LIVESTOCK LOSSES FROM ABORTIFACIENT AND TERATOGENIC PLANTS
Location: Poisonous Plant Research
Title: Seeding Cool-Season Grasses to Suppress Broom Snakeweed (Gutierrezia sarothrae), Downy Brome (Bromus tectorum), and Weedy Forbs
Submitted to: Journal of Invasive Plant Science and Management
Publication Type: Peer Reviewed Journal
Publication Acceptance Date: April 22, 2009
Publication Date: July 2, 2009
Citation: Thacker, E., Ralphs, M.H., Monaco, T.A. 2009. Seeding Cool-Season Grasses to Suppress Broom Snakeweed (Gutierrezia sarothrae), Downy Brome (Bromus tectorum), and Weedy Forbs. Journal of Invasive Plant Science and Management, 2:237-246.
Interpretive Summary: Broom snakeweed is an aggressive native range weed that thrives after disturbances such as overgrazing, drought, or wildfire. Snakeweed can be controlled by herbicides and prescribed burning, however managers must establish functional plant communities that will compete with snakeweed and restrict its reestablishment. The objective of this study was to compare the ability of selected introduced and native grass species and prostrate kochia to establish and persist, and to restrict reinvasion of snakeweed, downy brome and annual weeds in replicated field studies. Crested wheatgrass established well at both locations and had the greatest biomass production. Pubescent wheatgrass established well at Howell, and squirreltail established well at Nephi. These species that established well suppressed biomass of downy brome and annual grasses. Snakeweed reinvaded only the kochia treatments, in which kochia did not establish the first year. Seeded cool season grasses will likely utilize the available soil moisture and nutrient resources and prevent reinvasion of snakeweed.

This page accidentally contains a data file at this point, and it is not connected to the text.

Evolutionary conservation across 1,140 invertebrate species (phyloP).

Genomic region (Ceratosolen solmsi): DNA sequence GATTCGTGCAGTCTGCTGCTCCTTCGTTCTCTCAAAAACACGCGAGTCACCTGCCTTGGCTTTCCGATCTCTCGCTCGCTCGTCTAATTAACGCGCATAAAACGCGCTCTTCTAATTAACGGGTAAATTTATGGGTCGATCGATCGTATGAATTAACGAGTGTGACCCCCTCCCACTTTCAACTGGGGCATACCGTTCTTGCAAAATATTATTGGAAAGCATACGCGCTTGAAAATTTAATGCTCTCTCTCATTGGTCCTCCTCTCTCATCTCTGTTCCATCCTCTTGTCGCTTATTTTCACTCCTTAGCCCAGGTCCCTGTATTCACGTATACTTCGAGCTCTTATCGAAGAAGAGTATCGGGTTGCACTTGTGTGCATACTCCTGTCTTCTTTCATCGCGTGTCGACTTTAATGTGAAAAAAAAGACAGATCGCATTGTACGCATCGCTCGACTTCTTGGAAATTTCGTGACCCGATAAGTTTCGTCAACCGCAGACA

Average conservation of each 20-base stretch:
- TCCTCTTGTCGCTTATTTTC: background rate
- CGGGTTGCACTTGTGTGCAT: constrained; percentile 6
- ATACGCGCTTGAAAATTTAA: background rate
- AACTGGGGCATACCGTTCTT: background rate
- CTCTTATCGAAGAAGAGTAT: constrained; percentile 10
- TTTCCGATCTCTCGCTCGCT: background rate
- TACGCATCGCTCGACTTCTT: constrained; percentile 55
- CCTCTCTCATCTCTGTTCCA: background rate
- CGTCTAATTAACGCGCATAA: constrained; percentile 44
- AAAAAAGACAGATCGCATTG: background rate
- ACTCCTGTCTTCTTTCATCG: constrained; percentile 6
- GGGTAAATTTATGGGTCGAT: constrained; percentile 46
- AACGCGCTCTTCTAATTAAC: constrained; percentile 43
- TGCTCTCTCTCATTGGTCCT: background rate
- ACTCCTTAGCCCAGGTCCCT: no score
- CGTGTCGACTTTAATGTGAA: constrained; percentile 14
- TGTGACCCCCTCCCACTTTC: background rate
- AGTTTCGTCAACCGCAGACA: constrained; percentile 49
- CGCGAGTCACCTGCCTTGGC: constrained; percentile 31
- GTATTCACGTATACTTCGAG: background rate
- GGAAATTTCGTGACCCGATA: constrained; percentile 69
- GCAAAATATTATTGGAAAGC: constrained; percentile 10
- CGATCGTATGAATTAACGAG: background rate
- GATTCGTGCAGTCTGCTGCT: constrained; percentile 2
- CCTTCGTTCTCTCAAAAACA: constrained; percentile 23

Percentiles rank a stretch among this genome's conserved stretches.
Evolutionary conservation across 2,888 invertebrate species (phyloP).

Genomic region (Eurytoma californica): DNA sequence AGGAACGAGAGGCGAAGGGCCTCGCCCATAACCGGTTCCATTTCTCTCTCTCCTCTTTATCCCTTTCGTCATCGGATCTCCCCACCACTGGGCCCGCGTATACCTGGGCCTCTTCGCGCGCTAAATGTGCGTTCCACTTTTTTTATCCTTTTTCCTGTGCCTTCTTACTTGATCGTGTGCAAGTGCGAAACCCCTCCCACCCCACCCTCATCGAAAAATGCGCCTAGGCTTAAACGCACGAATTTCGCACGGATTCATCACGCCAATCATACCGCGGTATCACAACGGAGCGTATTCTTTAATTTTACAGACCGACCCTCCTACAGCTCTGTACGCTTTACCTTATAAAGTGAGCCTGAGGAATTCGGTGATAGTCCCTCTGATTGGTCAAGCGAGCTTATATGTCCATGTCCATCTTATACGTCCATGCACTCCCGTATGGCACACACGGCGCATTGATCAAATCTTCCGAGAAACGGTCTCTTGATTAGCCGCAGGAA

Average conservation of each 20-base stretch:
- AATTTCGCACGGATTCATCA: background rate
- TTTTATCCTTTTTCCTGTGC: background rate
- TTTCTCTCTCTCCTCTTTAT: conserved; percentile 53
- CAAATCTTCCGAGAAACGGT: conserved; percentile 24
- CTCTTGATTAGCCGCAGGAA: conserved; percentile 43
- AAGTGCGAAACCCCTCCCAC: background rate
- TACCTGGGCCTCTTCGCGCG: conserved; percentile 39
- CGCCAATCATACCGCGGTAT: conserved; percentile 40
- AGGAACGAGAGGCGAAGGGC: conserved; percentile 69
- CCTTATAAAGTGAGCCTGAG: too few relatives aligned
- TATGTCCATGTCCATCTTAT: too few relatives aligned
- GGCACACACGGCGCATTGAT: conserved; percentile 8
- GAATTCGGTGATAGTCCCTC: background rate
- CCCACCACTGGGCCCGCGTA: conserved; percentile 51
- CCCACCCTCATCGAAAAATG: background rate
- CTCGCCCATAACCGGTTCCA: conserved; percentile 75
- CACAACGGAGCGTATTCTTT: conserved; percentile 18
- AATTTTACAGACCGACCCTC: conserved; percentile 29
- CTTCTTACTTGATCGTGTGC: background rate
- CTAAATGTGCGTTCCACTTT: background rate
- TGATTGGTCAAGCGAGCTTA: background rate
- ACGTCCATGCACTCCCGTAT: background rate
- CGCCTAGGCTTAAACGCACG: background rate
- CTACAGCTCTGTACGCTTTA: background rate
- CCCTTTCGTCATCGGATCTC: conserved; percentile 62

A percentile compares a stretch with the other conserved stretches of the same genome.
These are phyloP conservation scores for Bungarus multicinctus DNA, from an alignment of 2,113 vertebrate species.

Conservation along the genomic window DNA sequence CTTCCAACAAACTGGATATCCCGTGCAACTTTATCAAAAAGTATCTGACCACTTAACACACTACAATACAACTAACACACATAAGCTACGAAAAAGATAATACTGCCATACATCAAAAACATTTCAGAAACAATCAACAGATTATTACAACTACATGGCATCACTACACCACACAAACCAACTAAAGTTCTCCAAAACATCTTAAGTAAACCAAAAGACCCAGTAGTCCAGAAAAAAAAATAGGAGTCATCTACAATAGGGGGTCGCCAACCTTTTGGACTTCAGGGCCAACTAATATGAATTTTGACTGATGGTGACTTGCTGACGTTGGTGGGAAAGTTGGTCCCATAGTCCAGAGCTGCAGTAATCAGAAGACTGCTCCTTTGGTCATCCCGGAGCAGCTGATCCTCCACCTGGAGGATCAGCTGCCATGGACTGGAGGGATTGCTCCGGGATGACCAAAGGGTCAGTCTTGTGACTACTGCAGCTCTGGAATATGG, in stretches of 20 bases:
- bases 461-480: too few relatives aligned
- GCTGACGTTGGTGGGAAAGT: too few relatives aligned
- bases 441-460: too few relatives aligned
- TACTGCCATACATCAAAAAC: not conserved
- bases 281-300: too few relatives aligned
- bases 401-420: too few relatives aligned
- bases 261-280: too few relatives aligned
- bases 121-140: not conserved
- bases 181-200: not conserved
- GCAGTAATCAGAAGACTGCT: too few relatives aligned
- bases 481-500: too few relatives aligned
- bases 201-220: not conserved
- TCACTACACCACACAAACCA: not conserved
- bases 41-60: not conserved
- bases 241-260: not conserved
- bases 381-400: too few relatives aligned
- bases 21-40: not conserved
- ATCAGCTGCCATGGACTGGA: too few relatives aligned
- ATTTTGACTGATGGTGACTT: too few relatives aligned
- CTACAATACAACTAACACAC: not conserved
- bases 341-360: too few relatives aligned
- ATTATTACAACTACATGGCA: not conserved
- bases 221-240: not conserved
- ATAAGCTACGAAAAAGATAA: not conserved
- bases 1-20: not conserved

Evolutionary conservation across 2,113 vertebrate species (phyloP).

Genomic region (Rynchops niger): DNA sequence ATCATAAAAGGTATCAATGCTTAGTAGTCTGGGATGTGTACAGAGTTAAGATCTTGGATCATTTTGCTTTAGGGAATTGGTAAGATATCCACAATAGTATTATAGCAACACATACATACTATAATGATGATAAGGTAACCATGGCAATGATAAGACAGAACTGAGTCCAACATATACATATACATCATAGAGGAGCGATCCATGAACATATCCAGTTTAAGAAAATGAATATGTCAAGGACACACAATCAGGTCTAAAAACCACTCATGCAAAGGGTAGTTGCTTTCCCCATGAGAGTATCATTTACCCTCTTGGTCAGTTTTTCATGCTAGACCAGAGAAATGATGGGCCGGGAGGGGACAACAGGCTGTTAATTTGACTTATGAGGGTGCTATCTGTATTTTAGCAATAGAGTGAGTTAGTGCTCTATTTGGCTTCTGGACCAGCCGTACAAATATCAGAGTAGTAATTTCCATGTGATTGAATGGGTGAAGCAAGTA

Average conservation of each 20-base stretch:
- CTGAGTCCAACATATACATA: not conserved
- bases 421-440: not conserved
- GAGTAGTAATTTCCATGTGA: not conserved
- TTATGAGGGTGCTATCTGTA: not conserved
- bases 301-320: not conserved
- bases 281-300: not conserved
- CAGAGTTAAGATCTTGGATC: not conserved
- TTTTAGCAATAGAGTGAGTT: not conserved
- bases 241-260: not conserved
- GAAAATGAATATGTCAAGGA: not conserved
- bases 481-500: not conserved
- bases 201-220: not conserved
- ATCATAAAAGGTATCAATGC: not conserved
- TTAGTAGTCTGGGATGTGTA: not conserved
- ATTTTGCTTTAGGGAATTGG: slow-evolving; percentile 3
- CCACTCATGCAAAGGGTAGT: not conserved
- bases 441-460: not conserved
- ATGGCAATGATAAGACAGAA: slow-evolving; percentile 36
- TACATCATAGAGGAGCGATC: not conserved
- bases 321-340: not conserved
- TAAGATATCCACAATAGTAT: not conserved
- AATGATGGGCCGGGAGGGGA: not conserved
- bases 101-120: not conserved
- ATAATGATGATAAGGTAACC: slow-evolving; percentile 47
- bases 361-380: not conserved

Broom snakeweed is an aggressive native range weed found throughout semi-arid areas of the western U.S., and increases following disturbances such as overgrazing, drought, or wildfires. Ecologically based strategies that include controlling snakeweed and reestablishing desirable herbaceous species are needed to restore productivity and diversity to invaded areas. The objective of this study was to compare the ability of selected introduced and native grass species and prostrate kochia to prevent reinvasion of snakeweed following control. This field study was replicated at two sites (Howell and Nephi, Utah) within the sagebrush-steppe. Snakeweed and downy brome were controlled by picloram (0.25 kg/ha) and glyphosate (1.5 kg/ha). Three species of introduced grasses and a mix, and three native grasses and a mix, and prostrate kochia were seeded into 3 x 15 m plots in October 2003. Frequency and biomass of seeded species, snakeweed, downy brome, other grasses and annual forbs were measured in 2004, 2005 and 2008. Seeded species were evaluated for success of establishment and persistence, and their ability to restrict reinvasion of snakeweed, downy brome and annual forbs. Crested and pubescent wheatgrass had the best initial establishment at Howell, and squirreltail and crested wheatgrass established best at Nephi (>90%). In contrast, kochia and Russian wildrye, did not establish well at either site, and western wheatgrass did not establish well at Nephi. Snakeweed reestablishment was restricted in all treatments except the kochia treatments, where kochia did not establish well. Frequency of downy brome increased at both sites, and annual forbs increased at Nephi to near 100%, but the better established grasses suppressed biomass production of these weedy species. Crested wheatgrass established best, had the greatest production, and provided greatest suppression of downy brome and annual weeds.